3 minute read
Today organisations are looking for ways to effectively replicate the physical office in a digital environment. The question though is: Is it possible to create a (near) perfect environment so that distributed teams in a hybrid working landscape can benefit from all the productivity advantages of collaboration and human connection – despite being dispersed?
Achieving the balance between flexibility – not just locational, but also in the form of device options – and collaboration is key. Thank goodness for all the technology tools that are available today to help facilitate collaboration. But there’s a downside as well – too much choice can be confusing.
So, before investing time, effort and money in deploying any or multiple tools, determine your organisation’s objectives for collaboration first.
Is your organisation’s drive for collaboration driven by corporate level objectives, for instance? To support team building and employee well-being, maybe? Or is it to promote employee engagement and safeguard company culture? Or other objectives along these corporate lines? If so, potentially you are looking at tools that are typically classed as employee experience platforms. For instance Microsoft’s Viva is one such tool, and is available within Microsoft 365 too.
On the other hand, if your goal is work productivity led, then foremost understand the needs of the audience. For example, if employees routinely need to collaborate on documents internally, you may already have the capability in the organisation’s already deployed document management system (DMS). Today best practice DMSs offer effective co-authoring capability that allows multiple named individuals to contribute to a document, whilst the master controller of the work in question has the final say on whether or not the changes should be incorporated in the next version. Another advantage of this kind of capability is that people can utilize this functionality from any device, thanks to cloud technology.
This functionality is especially great when teams are working on documents with tight deadlines. Our clients working on M&A projects use this capability a lot. Similarly, adoption of co-authoring is growing in tax and finance teams where multiple people need to work on different sections within the same spreadsheet. Rather than trying to consolidate multiple spreadsheets – which runs the risk of all manner of errors creeping in – co-authoring not only takes away the headache of patching the data, but also provides an audit trail with the highest level of security built in.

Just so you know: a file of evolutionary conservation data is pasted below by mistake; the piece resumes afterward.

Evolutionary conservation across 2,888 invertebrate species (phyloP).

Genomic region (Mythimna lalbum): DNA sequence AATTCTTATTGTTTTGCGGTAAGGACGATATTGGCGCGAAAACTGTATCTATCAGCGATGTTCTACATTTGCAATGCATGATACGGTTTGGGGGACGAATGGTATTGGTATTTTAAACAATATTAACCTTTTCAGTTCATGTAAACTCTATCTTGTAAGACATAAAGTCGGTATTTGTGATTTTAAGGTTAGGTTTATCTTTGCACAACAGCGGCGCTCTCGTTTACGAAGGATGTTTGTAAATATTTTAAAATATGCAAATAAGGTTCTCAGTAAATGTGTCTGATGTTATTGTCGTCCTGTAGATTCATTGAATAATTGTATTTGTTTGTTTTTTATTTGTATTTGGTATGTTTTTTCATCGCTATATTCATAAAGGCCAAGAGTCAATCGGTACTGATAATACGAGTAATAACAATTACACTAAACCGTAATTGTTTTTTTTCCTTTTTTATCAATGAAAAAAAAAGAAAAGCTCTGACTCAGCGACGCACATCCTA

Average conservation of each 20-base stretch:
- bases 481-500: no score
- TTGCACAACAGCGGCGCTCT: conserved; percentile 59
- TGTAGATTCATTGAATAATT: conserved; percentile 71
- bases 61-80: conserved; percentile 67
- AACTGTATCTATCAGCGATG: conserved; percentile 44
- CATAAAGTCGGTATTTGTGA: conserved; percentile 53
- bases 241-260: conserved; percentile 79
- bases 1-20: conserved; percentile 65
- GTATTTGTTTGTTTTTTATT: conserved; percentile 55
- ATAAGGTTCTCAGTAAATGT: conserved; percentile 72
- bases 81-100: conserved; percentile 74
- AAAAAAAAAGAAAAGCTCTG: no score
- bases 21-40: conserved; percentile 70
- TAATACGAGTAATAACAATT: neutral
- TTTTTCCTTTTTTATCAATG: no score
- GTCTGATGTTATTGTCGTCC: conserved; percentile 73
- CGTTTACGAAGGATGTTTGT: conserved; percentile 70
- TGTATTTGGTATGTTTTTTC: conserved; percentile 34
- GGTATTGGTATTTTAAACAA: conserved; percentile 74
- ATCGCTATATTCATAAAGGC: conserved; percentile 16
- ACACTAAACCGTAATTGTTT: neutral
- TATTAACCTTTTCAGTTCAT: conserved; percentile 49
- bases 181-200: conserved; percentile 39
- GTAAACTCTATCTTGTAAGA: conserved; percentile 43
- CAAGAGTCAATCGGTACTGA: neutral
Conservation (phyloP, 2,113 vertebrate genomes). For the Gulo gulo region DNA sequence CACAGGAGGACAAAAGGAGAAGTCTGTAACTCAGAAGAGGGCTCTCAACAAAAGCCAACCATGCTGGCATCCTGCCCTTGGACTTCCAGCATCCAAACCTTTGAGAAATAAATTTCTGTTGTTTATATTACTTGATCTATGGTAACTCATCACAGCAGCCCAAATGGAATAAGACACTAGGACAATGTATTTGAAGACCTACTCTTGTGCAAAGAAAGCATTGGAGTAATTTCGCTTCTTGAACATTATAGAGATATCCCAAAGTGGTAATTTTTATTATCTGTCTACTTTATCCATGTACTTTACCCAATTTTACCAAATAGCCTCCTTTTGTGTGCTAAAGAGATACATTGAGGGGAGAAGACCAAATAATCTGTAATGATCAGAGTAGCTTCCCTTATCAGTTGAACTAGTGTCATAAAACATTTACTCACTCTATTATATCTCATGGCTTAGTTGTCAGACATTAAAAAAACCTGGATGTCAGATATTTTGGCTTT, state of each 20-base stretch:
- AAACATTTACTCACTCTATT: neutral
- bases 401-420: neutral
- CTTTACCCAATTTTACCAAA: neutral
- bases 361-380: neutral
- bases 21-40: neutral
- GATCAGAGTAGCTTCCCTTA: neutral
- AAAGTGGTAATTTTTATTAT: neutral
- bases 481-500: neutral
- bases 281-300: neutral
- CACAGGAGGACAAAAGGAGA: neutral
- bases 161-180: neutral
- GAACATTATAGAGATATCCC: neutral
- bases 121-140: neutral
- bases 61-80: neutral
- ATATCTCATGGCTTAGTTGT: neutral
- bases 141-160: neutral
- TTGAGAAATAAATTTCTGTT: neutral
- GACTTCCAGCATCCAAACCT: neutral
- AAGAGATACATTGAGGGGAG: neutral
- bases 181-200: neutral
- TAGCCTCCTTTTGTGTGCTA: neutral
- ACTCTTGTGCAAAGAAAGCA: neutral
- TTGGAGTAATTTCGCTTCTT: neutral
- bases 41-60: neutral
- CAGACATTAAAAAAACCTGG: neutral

For the most comprehensive collaboration functionality, Microsoft Teams, is already proving popular. All the major collaboration tools are available from within this platform – people can schedule meetings, make phone calls, instant message and even create private channels for impromptu brainstorm sessions.
External collaboration on documents
If employees need to routinely collaborate with external parties on documents – be they clients, partners or other third -party organisations – there are a number of tools such as Google Docs and OneDrive that are already hugely popular.
Some DMSs offer content sharing capability via the cloud. The advantages of such tools are that the receiving party does not need to have the same DMS deployed to receive the document, the highest level of security is already embedded, and the content can easily be accessed from any type of device.
This represents the most advanced capability when it comes to collaboration. If your organisation needs to collaborate at an enterprise level, where a document needs to be passed on from department to department as part of the collaboration and approval process, then you are potentially looking at enterprise-level matter management or contract management applications. These tools provide a high degree of workflow automation and are often used by procurement departments in corporates, for example.
As you can see, there are many approaches and combination of tools that you could adopt – but it’s best to understand the requirements of your internal and external audiences so that you pick the right applications to meet the needs of your organisation, now and in the future.
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